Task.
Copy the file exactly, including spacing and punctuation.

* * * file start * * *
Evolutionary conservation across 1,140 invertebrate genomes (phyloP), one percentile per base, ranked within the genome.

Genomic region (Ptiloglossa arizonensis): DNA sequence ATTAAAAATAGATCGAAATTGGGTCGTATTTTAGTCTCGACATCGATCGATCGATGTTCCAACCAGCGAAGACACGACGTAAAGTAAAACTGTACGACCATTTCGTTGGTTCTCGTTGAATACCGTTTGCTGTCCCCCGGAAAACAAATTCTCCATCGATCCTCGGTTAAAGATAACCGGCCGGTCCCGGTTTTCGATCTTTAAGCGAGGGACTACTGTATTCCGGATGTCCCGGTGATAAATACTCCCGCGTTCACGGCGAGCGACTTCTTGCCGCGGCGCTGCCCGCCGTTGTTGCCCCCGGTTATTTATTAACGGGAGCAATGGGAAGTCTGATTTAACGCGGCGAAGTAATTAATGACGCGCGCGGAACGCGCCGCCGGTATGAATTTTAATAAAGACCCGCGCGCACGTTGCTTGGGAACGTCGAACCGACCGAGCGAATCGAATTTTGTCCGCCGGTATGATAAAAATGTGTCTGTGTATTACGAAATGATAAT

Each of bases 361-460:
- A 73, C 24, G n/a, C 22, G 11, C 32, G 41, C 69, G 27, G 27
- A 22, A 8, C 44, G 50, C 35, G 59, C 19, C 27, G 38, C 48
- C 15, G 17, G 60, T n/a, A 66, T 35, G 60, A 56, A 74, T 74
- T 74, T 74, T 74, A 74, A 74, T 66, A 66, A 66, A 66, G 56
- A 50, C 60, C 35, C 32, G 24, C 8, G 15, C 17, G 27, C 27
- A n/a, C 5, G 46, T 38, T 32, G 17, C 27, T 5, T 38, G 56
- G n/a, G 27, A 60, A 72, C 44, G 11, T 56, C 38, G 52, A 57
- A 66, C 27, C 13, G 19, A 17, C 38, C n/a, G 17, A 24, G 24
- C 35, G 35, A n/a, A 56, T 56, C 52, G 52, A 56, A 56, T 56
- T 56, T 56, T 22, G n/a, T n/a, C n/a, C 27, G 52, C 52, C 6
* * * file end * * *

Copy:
Evolutionary conservation across 1,140 invertebrate genomes (phyloP), one percentile per base, ranked within the genome.

Genomic region (Ptiloglossa arizonensis): DNA sequence ATTAAAAATAGATCGAAATTGGGTCGTATTTTAGTCTCGACATCGATCGATCGATGTTCCAACCAGCGAAGACACGACGTAAAGTAAAACTGTACGACCATTTCGTTGGTTCTCGTTGAATACCGTTTGCTGTCCCCCGGAAAACAAATTCTCCATCGATCCTCGGTTAAAGATAACCGGCCGGTCCCGGTTTTCGATCTTTAAGCGAGGGACTACTGTATTCCGGATGTCCCGGTGATAAATACTCCCGCGTTCACGGCGAGCGACTTCTTGCCGCGGCGCTGCCCGCCGTTGTTGCCCCCGGTTATTTATTAACGGGAGCAATGGGAAGTCTGATTTAACGCGGCGAAGTAATTAATGACGCGCGCGGAACGCGCCGCCGGTATGAATTTTAATAAAGACCCGCGCGCACGTTGCTTGGGAACGTCGAACCGACCGAGCGAATCGAATTTTGTCCGCCGGTATGATAAAAATGTGTCTGTGTATTACGAAATGATAAT

Each of bases 361-460:
- A 73, C 24, G n/a, C 22, G 11, C 32, G 41, C 69, G 27, G 27
- A 22, A 8, C 44, G 50, C 35, G 59, C 19, C 27, G 38, C 48
- C 15, G 17, G 60, T n/a, A 66, T 35, G 60, A 56, A 74, T 74
- T 74, T 74, T 74, A 74, A 74, T 66, A 66, A 66, A 66, G 56
- A 50, C 60, C 35, C 32, G 24, C 8, G 15, C 17, G 27, C 27
- A n/a, C 5, G 46, T 38, T 32, G 17, C 27, T 5, T 38, G 56
- G n/a, G 27, A 60, A 72, C 44, G 11, T 56, C 38, G 52, A 57
- A 66, C 27, C 13, G 19, A 17, C 38, C n/a, G 17, A 24, G 24
- C 35, G 35, A n/a, A 56, T 56, C 52, G 52, A 56, A 56, T 56
- T 56, T 56, T 22, G n/a, T n/a, C n/a, C 27, G 52, C 52, C 6